Like many things, it looks better in the past than it does now. Its run down and a total crime-ridden dump. The city has been talking about sinking money into the property to convert it. The best thing for this mall would be for it to be converted for another purpose (soundstage/studio lot) or have it and the surrounding properties demolished and converted into an urban park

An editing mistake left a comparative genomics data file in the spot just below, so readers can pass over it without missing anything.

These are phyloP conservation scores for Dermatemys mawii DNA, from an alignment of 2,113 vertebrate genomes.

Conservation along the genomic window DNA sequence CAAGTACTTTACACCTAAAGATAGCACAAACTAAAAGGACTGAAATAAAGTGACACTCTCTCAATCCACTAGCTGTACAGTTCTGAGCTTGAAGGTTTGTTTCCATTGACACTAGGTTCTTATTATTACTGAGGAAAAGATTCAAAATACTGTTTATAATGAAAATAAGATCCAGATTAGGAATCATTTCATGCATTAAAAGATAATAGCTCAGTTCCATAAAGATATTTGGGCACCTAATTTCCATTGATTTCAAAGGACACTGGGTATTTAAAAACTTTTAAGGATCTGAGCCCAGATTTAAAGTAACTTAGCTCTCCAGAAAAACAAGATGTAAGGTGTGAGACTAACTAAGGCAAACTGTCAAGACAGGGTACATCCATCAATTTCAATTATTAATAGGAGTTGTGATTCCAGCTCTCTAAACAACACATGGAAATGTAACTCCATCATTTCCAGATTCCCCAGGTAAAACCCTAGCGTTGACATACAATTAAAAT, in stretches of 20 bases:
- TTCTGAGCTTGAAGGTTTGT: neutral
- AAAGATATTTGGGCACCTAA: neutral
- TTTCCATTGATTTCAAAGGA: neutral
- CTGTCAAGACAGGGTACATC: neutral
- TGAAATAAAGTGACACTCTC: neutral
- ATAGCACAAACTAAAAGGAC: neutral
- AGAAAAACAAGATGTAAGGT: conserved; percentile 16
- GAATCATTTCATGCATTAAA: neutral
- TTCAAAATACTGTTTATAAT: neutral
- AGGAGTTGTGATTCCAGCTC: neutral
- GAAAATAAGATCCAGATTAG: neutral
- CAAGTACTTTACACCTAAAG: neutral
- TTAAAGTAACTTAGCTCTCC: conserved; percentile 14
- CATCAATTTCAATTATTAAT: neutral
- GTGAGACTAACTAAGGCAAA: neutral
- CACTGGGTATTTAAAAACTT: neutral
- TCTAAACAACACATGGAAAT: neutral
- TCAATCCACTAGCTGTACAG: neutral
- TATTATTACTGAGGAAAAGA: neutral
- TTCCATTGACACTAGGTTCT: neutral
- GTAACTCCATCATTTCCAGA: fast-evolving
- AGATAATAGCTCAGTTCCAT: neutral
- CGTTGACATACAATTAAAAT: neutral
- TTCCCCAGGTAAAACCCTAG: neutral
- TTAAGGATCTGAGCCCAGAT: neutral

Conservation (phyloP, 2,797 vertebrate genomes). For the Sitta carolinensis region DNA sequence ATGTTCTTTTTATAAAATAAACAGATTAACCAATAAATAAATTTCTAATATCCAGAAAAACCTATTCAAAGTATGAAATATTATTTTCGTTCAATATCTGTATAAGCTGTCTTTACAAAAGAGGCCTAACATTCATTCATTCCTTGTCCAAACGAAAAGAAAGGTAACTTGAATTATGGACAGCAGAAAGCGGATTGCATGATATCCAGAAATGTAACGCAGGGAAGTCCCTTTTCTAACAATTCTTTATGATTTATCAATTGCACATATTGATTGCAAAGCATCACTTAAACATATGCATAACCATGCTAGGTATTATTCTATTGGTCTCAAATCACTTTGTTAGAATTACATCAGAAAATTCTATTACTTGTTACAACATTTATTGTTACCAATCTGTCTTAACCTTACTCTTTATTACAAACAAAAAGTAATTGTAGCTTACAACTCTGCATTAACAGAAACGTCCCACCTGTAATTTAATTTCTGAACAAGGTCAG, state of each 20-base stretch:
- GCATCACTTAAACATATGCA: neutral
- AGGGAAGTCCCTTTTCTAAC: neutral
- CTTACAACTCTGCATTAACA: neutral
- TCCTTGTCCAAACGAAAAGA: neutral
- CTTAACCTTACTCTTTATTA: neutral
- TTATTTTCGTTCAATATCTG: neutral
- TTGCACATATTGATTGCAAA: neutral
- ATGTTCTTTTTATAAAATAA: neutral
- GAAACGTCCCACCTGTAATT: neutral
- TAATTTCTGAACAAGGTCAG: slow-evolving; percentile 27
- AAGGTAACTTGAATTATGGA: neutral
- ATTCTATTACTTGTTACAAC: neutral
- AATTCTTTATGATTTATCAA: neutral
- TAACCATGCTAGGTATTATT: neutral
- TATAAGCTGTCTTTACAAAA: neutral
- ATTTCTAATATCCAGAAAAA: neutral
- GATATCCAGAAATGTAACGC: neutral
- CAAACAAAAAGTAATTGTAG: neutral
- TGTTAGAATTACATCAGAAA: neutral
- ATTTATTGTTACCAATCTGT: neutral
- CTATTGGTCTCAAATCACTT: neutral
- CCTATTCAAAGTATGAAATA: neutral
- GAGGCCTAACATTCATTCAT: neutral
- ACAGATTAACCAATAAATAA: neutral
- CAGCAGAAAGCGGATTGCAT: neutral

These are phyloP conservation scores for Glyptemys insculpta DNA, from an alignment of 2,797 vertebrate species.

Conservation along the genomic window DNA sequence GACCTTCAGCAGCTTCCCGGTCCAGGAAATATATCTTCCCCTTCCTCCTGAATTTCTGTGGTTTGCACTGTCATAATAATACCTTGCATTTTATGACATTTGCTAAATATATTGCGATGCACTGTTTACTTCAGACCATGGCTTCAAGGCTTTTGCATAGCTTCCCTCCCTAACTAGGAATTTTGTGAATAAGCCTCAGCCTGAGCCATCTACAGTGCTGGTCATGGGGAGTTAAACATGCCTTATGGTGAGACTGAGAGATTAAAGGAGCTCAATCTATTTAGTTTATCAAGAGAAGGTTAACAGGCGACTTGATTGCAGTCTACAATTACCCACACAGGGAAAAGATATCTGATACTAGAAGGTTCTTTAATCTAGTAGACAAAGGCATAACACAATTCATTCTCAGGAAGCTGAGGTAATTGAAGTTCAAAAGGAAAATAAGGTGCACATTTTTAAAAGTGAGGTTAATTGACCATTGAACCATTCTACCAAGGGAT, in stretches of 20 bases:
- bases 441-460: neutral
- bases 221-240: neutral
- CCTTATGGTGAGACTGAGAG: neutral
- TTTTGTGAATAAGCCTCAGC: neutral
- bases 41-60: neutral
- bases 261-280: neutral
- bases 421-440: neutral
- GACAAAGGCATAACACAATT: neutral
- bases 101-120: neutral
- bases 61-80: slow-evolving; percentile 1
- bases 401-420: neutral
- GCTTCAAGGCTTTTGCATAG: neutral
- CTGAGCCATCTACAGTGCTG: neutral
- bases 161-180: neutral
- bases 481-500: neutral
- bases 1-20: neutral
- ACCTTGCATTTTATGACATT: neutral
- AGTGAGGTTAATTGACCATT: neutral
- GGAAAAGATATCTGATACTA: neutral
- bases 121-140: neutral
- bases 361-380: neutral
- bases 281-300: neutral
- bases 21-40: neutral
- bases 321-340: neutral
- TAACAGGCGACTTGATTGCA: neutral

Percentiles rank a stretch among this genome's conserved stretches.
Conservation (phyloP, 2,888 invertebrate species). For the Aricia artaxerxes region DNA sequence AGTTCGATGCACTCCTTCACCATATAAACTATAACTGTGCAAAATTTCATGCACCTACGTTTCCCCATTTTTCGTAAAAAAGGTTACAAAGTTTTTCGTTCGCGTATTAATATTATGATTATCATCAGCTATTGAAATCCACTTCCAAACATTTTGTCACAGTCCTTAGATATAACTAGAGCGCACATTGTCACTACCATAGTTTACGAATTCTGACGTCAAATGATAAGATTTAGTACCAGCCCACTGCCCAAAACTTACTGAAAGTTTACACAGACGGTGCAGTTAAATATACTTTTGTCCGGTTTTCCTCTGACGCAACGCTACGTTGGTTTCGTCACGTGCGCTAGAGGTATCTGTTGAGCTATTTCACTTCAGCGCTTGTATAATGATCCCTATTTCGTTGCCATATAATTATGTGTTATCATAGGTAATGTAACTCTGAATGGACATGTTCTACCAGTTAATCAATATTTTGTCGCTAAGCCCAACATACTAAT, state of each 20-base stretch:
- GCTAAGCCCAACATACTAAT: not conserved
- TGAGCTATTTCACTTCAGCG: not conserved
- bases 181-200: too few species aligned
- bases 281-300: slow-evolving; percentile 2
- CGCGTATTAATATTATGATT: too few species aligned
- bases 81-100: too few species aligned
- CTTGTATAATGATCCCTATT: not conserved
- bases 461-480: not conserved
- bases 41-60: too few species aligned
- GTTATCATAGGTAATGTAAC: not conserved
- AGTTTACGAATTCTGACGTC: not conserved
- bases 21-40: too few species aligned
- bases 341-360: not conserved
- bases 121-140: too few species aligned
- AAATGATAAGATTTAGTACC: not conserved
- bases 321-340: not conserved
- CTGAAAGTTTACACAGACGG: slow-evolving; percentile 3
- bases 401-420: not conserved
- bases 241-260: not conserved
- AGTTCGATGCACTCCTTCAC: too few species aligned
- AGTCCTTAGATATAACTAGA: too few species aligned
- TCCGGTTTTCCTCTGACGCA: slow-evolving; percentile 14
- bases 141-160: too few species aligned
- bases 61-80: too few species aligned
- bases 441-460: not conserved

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  24. Back in the day, or at least for me, Red Bird Mall was the top mall that did truly appeal to mostly the black and Hispanic communities. It was no galleria but it was a cool place to shop a little. Even in the late 90s before all the trouble, the mall was still hanging on. I mean in the late 90s they at least had a decent food court. They at least had a decent music store, and other clothing shops. As for today, sadly that’s not the case. Me and my mom popped by just out of curiosity to see how things were. It had been almost 10 years since I last visited this Mall. It was almost heartbreaking to see that the parking lot was practically empty. And surrounding buildings that use to be thriving back then, were deserted. An old movie theater is still sitting, empty, outside but near the Mall. Why they didn’t tear that down or reopen it I don’t know. They have abandoned even giving the place a decent paint job. Today Southwest Center is practically Hispanic based. The few of the stores that remain looked to be run by Hispanics. Me and my mom were looking for something to eat, but we were shocked to see an empty food court. All that remains there is two or three little rinkydink hole in the wall restaurants. The only thing that remained eatable was some cookie joint. All the popular food joints are gone. It looked worse than Kiests Bizarre when it was hitting rock bottom. I’m not saying this to put the place down, I’m just giving a honest say of what I saw. I mean I use to shop here and grew up coming here as a kid in the 80s back when it was thriving. I just found it to be kind of sad, the way the owners and the city just seemed to let this place go down. And it’s not just this place either. John Wiley Price tried to help but it wasn’t the right type of help and it wasn’t enough. I’m also African American and I respect John but I also have to admit that he did it all wrong. Over the years numerous well know historical businesses in Oak Cliff especially have bitten the dust. They will let this mall sit practically empty for another 10 years before they decide to tear it down or do something with it. There have been talks of redoing RedBird mall, but that was over 8 years ago. There are still a few stores here and there inside, but as far as being the way it use to be, in my opinion that’s no more. Even the street gang kids that use to hang out there don’t even bother. The few shoppers today I swear are mostly older Hispanic and senior citizens. Southwest Center is gone folks.